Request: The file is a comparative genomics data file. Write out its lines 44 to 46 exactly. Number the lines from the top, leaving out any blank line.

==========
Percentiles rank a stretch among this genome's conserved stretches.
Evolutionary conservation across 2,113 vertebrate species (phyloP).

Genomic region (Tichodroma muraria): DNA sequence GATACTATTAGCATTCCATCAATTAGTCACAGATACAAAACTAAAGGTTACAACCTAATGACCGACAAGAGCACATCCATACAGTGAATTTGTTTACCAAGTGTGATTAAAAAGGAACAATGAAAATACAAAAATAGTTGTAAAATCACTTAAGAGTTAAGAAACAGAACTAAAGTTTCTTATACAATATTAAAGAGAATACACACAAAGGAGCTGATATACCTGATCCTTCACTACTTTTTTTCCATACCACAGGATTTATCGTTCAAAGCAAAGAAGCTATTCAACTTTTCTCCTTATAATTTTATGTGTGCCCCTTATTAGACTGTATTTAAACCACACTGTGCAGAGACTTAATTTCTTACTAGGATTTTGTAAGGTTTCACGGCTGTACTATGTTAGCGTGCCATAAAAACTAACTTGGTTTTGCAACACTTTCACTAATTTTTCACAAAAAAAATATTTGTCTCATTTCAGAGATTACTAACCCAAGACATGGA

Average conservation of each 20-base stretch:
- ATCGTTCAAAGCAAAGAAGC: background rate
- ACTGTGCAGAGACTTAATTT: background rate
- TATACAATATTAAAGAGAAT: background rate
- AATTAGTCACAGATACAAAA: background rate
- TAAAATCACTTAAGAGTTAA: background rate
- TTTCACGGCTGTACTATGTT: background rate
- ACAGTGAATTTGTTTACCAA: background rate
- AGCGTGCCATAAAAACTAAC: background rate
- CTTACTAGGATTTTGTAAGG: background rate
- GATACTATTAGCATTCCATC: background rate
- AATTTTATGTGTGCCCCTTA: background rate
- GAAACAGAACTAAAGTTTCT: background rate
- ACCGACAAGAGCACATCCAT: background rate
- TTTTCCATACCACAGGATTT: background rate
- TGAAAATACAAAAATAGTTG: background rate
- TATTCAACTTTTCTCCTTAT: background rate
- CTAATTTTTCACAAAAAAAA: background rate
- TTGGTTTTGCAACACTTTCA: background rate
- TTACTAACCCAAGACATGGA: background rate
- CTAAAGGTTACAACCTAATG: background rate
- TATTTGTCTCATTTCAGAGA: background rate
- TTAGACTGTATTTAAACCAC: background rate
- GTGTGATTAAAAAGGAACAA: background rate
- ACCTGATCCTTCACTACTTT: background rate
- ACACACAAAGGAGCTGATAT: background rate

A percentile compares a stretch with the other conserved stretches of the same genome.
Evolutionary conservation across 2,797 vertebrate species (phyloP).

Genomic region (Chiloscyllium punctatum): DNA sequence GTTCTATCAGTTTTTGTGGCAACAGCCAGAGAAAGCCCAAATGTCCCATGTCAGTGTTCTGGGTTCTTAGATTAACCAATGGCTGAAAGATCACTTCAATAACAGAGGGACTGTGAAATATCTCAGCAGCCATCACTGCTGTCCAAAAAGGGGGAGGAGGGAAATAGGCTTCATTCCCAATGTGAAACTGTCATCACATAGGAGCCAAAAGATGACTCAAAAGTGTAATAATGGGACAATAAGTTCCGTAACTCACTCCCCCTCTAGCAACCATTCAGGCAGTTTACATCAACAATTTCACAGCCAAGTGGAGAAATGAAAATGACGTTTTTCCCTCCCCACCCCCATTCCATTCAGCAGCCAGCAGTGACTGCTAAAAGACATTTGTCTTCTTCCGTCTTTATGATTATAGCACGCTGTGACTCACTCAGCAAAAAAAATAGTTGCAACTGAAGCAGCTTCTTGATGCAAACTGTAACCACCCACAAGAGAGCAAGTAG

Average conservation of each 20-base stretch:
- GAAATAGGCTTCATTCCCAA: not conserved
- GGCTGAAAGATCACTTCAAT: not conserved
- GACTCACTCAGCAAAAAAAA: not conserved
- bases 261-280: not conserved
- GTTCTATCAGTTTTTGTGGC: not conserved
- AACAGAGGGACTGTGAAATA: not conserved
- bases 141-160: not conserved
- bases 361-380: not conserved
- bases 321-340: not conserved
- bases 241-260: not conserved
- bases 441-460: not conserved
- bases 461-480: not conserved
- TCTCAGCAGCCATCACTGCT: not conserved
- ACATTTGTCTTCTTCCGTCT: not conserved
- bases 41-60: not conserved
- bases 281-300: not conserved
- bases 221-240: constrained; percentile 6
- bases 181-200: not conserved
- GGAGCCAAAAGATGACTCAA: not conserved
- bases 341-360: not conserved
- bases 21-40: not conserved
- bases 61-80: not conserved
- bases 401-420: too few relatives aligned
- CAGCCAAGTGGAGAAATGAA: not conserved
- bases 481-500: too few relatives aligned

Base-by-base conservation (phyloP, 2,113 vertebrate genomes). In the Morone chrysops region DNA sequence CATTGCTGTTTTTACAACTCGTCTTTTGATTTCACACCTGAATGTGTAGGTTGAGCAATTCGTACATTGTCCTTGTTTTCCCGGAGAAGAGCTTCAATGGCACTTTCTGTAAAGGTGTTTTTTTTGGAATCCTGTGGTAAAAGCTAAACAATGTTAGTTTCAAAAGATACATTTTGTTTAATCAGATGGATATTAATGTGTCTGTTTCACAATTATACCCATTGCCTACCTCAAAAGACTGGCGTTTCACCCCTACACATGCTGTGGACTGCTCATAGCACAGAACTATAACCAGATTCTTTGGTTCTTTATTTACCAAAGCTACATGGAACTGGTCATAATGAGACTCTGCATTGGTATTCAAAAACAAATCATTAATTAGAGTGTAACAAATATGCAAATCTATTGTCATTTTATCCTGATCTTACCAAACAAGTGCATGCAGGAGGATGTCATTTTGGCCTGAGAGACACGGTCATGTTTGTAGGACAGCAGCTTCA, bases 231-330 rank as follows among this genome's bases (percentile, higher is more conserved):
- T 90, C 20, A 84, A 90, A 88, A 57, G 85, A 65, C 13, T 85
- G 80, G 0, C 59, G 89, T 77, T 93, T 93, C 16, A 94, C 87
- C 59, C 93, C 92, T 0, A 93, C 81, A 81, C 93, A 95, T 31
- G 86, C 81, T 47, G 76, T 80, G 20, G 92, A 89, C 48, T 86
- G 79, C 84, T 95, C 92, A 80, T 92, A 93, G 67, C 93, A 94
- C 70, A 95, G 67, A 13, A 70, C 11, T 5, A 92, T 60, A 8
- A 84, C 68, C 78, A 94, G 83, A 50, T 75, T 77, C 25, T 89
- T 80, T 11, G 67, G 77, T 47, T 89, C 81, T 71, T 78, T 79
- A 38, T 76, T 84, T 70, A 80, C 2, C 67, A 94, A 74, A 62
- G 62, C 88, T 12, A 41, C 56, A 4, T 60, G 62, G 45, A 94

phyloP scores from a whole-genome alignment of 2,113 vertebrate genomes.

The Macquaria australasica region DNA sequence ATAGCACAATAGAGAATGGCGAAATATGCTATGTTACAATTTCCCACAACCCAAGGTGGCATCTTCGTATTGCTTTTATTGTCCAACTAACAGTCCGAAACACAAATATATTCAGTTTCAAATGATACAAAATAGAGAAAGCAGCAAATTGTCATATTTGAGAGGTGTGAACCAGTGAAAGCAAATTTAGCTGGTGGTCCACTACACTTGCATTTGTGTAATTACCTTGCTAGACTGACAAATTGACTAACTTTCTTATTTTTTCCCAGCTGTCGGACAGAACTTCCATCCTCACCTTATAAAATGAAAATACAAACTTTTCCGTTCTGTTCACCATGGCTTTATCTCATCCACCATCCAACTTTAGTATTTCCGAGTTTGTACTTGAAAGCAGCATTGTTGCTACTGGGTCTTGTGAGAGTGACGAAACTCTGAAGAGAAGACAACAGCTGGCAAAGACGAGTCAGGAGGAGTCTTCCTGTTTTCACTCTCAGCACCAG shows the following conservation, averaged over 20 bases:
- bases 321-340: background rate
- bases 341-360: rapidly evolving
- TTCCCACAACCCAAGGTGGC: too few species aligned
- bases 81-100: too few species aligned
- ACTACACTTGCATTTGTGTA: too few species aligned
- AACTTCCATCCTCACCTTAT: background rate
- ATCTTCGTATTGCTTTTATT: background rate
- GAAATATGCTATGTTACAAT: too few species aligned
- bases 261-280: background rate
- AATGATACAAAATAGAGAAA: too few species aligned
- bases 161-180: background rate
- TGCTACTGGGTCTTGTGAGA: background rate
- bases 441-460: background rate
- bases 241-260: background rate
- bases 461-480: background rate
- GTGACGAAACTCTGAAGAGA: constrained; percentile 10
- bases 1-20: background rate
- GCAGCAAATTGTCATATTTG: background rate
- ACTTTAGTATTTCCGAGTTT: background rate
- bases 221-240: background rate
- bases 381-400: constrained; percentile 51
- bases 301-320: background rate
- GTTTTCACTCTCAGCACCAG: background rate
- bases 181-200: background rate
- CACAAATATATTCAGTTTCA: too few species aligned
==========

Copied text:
- bases 441-460: not conserved
- bases 461-480: not conserved
- TCTCAGCAGCCATCACTGCT: not conserved